Planetizen - Urban Planning News, Jobs, and Education

Improvements Vs. Cost: New Jerseyans Conflicted Over Infrastructure

Even after New Jersey experienced the most costly storm in it's history, residents strongly oppose any revenue raising strategies designed to fund infrastructure updates and maintenance.
March 8, 2016, 6am PST | katewintz1
Share Tweet LinkedIn Email Comments

The Mineta Transportation Institute, a San Jose-based research agency, surveyed New Jersey residents to get a better understanding of their attitudes toward five proposed tax increases that would help fund infrastructure improvements in the state.

The proposed increases included: a 5 percent gas tax increase, a 1 percent income tax increase, a 1 percent sales tax increase (referred to as the "tax me" options), 1 percent hotel/recreation tax, or 30-year bonds (the "tax others" options).

Jen Kinney reports, "Researchers hypothesized that the recent memory of a major weather disaster would make residents more likely to support such policies. But while 79 percent of respondents said maintaining roads and transit is 'very important,' and 69.7 percent agreed protecting roads and transit from future disasters was 'very important,' all of the 'tax myself' policies were wildly unpopular. Fifty-four percent of respondents strongly disagreed with raising income taxes, 49 percent squirmed at raising the sales tax, and a whopping 61 percent were against adding a 5-cent-per-gallon gas tax."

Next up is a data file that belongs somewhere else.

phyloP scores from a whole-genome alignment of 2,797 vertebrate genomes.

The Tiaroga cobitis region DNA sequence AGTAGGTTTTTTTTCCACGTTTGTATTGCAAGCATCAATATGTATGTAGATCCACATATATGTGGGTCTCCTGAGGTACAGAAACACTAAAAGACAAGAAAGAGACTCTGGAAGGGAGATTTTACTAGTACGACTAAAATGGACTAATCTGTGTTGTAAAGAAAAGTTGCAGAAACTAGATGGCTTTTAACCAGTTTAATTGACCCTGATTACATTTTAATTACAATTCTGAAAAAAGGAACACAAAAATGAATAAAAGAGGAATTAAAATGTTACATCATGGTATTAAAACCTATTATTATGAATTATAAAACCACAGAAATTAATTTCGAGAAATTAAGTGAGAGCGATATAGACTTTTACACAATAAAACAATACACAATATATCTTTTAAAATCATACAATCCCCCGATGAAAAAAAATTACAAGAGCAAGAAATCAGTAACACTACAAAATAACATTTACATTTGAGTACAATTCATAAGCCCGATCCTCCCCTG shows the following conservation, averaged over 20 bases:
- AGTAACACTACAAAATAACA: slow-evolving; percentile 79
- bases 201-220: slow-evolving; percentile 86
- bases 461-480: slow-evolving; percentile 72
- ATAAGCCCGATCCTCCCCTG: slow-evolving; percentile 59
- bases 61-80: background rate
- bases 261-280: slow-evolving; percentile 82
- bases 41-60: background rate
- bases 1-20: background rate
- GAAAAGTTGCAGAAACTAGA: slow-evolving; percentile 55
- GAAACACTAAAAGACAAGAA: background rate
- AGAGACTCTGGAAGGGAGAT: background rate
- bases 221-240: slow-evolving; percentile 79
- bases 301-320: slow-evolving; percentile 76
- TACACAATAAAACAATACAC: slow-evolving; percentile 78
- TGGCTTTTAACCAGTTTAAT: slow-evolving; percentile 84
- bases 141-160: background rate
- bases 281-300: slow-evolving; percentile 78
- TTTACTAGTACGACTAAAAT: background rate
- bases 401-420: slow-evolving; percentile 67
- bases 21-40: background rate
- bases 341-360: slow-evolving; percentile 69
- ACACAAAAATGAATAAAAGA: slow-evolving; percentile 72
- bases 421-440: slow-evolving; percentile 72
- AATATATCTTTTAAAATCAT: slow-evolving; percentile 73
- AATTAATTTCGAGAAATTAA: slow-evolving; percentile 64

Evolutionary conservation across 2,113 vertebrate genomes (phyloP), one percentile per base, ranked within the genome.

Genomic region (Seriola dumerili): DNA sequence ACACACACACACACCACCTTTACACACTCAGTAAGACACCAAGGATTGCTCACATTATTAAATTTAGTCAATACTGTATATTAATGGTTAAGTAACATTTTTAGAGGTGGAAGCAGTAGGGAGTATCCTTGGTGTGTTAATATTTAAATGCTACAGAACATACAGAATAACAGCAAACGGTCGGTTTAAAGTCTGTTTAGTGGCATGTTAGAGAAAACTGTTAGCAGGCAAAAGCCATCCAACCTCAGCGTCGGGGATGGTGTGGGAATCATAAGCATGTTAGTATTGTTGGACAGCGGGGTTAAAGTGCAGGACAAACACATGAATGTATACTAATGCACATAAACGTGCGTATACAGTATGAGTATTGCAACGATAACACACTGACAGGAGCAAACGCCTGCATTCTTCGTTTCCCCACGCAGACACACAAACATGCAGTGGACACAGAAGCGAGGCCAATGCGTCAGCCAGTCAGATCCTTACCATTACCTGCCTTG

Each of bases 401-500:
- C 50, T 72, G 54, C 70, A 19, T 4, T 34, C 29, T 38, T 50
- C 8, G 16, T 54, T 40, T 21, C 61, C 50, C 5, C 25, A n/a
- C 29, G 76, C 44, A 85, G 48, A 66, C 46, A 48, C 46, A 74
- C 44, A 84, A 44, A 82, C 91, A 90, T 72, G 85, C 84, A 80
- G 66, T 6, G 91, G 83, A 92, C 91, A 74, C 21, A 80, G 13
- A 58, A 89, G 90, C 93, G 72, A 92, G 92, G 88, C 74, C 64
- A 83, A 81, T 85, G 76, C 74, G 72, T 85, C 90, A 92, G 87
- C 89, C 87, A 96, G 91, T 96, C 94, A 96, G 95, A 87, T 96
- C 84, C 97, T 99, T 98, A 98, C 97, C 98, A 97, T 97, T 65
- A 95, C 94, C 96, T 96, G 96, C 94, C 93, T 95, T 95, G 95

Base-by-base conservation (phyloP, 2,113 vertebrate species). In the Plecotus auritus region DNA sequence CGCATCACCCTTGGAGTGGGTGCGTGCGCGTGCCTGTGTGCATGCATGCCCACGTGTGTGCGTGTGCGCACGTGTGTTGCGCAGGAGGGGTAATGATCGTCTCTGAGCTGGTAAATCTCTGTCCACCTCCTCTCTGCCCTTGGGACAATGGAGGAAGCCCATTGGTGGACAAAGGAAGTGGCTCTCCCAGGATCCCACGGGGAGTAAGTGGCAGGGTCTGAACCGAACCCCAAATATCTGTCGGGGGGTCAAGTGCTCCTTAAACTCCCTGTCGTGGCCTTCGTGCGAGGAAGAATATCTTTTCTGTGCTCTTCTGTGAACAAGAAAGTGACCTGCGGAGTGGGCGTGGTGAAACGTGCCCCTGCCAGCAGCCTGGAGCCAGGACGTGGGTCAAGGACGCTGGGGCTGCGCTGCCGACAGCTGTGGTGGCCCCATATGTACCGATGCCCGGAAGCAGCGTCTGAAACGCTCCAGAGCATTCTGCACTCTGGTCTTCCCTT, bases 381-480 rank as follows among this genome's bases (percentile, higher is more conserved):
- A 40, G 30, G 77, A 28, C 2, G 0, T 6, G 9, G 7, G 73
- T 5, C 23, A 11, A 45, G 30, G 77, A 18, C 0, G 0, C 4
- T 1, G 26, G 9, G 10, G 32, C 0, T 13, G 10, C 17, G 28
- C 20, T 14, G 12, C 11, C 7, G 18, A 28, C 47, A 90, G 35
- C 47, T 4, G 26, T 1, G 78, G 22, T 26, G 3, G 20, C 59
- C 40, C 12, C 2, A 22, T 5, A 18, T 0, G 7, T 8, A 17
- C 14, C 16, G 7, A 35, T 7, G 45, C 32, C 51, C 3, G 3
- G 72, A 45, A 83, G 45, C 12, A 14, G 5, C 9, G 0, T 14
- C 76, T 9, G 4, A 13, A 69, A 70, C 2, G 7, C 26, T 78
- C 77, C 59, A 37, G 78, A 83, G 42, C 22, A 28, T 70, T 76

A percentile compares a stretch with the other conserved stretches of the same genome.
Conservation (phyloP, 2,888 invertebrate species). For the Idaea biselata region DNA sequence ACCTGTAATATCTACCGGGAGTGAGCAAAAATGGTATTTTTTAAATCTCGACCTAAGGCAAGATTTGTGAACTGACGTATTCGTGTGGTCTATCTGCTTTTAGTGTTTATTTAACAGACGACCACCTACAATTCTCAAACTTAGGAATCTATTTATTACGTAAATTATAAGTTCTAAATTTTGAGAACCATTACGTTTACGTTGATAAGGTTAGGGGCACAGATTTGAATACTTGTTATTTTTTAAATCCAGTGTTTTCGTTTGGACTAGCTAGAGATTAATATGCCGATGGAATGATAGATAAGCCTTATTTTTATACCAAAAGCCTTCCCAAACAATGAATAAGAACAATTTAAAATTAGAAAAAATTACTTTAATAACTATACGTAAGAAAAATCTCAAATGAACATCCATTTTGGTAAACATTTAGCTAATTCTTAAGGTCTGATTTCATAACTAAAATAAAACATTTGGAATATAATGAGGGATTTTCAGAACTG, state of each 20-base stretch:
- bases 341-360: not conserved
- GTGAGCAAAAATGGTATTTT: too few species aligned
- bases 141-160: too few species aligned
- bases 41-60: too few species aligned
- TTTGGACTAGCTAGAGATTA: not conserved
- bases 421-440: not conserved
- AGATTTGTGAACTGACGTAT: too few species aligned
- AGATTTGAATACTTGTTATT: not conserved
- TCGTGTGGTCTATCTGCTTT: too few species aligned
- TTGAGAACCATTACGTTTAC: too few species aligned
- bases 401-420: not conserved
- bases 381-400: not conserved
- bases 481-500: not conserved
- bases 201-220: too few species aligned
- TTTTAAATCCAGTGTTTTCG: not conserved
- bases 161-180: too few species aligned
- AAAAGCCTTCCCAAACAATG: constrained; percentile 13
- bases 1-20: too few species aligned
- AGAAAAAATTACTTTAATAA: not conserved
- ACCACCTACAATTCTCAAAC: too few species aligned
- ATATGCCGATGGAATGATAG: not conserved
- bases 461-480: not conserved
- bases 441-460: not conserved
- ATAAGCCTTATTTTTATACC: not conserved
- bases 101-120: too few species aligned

The researchers had several key findings in this study. First, the study showed that residents were more likely to support a "tax others" strategy than a "tax me" approach to appropriating funds for infrastructure improvements. However, the general attitude to infrastructure maintenance and how to pay for it was notably not regarded as a real priority. Researchers believe that the impacts of Hurricane Sandy had little influence on the residents in terms of supporting any revenue raising strategies to maintain the current infrastructure.

"The study sums it up bluntly: 'Even after the most costly disaster in New Jersey history, the New Jersey public deeply opposes tax increases — especially gasoline taxes — but still wants better infrastructure. Unfortunately, there is no way to have both.'"

Full Story:
Published on Friday, March 4, 2016 in Next City
Share Tweet LinkedIn Email